Before diving into writing, I’m inviting you to sit back, and relax. Take a deep in. Exhale fully. Another deep breath. And exhale.
Take some deep nourishing breaths as you read this prompt.
Notice where there is tension in your body. Put your hand there, if you can. Or, put your thoughts there. Easily and comfortably think about what could be causing that discomfort.
If you are not experiencing any discomfort, notice what you are thinking about.
Going over, in your mind, the past few days, have you had a troubling conversation or a difficult interaction?
For now, just notice these things. Set them aside, or make a quick list of these things.
Staying as relaxed as you can in your body, read the first part of the prompt, which is inspired by Viktor Frankl. You have probably heard of him or you might be very familiar with him. He was an Austrian Holocaust survivor, neurologist, psychiatrist, and author. He was in four different concentration camp over the course of three years.
He was the founder of logotherapy, healing through meaning.
Quote from Viktor Frankl:
“When we are no longer able to change a situation, we are challenged to change ourselves.
Everything can be taken from a man but one thing: the last of the human freedoms—to choose one’s attitude in any given set of circumstances; to choose one’s own way.
Between stimulus and response there is a space.
In that space is our power to choose our response.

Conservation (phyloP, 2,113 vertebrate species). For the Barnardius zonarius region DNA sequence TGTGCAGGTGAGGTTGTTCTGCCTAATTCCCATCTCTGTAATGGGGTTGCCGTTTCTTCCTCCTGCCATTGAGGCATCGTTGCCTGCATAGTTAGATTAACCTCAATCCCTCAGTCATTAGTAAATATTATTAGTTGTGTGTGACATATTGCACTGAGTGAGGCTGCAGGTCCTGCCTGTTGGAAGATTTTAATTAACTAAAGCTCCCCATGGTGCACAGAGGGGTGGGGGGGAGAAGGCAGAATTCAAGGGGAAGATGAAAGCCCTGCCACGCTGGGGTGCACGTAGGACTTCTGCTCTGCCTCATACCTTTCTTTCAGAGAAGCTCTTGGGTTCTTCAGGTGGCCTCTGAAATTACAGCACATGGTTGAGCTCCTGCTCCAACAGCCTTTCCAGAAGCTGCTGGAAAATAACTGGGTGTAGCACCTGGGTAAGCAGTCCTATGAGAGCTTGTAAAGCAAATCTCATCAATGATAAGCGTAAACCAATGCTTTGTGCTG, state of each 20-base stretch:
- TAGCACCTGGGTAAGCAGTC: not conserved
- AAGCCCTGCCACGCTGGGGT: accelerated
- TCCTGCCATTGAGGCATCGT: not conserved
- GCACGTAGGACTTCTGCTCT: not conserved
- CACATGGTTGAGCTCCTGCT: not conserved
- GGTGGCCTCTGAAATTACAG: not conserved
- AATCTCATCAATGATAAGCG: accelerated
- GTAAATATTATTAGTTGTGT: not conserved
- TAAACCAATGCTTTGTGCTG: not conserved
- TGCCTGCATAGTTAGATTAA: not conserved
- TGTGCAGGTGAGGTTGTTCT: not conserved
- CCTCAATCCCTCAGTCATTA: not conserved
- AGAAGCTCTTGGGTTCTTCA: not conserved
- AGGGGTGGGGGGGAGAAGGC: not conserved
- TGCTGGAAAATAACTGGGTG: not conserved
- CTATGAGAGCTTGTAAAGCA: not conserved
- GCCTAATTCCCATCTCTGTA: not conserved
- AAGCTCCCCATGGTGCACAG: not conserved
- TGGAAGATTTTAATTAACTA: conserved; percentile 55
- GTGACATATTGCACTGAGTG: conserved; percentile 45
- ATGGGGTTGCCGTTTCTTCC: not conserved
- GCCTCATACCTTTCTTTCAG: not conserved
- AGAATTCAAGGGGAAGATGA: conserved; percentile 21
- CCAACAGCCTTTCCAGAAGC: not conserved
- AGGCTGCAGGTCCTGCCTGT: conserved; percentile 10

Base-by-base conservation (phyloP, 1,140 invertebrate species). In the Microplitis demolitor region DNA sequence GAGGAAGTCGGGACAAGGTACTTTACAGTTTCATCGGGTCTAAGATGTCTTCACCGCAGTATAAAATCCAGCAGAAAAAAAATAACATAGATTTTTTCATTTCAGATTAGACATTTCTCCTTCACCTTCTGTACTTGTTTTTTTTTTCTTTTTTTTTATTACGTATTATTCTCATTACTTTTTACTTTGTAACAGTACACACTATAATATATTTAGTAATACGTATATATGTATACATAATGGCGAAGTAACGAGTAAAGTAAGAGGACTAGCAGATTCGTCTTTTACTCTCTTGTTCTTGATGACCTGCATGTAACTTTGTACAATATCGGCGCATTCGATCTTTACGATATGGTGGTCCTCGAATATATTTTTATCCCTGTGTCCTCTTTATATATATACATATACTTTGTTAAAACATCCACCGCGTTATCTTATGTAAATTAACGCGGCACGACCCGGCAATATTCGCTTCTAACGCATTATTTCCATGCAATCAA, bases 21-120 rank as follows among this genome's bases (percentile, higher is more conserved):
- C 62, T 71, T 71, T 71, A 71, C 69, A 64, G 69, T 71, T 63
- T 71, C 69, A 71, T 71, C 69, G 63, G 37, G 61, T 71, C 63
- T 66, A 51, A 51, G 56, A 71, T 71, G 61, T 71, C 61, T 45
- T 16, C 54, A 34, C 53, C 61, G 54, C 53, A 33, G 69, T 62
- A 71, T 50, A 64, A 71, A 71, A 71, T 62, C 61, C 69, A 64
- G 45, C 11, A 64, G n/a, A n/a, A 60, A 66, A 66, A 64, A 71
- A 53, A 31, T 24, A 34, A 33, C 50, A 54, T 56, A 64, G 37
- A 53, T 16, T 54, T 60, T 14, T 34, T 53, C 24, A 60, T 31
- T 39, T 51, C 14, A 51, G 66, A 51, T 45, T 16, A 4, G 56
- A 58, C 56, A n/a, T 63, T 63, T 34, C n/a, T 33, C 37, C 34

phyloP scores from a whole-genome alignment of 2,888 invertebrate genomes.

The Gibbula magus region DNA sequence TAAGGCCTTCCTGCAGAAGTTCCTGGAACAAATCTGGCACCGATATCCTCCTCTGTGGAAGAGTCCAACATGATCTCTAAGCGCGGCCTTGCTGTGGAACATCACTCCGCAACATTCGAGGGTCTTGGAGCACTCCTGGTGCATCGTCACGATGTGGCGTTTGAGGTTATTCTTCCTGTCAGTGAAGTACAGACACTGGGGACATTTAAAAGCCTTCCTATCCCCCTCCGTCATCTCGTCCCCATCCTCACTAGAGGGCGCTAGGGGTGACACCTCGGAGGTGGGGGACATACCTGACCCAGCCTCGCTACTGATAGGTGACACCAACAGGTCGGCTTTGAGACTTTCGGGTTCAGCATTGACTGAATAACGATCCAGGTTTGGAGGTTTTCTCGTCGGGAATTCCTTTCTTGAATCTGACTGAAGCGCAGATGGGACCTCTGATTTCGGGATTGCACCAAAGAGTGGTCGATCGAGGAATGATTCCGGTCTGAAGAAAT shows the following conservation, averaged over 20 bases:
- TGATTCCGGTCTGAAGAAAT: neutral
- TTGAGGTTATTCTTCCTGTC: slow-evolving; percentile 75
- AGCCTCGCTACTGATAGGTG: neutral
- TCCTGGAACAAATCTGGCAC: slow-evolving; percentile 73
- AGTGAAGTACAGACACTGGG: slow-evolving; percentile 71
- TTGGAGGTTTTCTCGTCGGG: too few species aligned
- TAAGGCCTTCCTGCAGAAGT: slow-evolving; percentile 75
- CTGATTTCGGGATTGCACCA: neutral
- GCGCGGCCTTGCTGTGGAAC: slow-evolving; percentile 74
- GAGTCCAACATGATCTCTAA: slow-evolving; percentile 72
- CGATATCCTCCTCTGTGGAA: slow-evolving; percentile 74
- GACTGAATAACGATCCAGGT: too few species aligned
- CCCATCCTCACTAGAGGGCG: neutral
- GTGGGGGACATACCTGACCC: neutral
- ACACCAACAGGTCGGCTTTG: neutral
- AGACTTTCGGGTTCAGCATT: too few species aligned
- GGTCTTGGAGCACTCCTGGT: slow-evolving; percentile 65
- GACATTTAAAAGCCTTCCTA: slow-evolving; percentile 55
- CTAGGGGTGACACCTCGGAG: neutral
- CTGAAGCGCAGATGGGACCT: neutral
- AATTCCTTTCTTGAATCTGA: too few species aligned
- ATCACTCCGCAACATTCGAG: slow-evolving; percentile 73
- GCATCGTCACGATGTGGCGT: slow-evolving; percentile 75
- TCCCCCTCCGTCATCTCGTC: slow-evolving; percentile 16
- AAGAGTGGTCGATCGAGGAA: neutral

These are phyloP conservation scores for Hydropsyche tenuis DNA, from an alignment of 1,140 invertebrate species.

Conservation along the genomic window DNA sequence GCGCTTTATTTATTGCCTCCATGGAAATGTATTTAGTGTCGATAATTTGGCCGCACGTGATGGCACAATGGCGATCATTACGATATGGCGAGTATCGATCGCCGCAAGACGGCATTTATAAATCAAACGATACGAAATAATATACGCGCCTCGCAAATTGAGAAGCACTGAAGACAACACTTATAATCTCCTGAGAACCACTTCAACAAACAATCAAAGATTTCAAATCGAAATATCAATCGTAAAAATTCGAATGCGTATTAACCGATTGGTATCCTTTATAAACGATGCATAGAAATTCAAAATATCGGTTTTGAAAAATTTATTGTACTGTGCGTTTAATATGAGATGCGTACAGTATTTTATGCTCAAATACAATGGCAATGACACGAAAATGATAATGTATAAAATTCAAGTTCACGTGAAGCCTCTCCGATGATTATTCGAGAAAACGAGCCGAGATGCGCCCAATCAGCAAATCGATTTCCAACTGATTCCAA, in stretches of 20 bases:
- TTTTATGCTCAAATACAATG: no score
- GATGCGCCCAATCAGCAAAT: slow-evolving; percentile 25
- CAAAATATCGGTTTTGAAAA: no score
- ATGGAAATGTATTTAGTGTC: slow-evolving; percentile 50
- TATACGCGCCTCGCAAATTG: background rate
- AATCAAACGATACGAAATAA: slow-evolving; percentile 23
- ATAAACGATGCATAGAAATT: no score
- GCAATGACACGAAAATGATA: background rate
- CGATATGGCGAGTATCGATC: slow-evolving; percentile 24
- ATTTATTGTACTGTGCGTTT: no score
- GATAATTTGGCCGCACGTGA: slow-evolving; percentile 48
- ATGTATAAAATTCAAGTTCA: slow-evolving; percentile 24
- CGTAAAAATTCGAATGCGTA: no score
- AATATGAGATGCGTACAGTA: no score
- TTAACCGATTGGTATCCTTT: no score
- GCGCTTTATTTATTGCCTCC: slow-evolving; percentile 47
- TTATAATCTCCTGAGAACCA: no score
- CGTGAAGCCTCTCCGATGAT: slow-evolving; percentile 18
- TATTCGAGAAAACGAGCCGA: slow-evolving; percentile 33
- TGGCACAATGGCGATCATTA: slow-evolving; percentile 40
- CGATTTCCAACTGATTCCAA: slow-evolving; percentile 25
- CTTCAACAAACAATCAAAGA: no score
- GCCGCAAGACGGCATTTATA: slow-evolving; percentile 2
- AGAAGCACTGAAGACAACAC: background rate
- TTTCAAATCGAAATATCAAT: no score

In our response lies our growth and our freedom.”
Write about a situation that you would like to change, but you can’t. You can’t change what happened. And you can’t change other people.
Write about what changes you can make . . . how can you change your thinking to bring about hope and peace?
Brainstorm on paper about what you can do to change your perspective.
Or: Write about what happened from the other person’s point of view, write from their perspective.
Or: Write about something you survived, something you overcame.
Or: Write a rant about how crappy, horrible, and awful something or someone is.
Or: Write about what annoys you.
Developed by Viktor Frankl, the theory is founded on the belief that human nature is motivated by the search for a life purpose; logotherapy is the pursuit of that meaning for one’s life. Frankl’s theories were heavily influenced by his personal experiences of suffering and loss in Nazi concentration camps.
The lotus has a life cycle unlike any other plant. With its roots latched in mud, it submerges every night into river water and miraculously re-blooms the next morning, sparklingly clean. In many cultures, this process associates the flower with rebirth and spiritual enlightenment. With its daily process of life, death, and reemergence, it’s no wonder that the lotus holds such symbolism.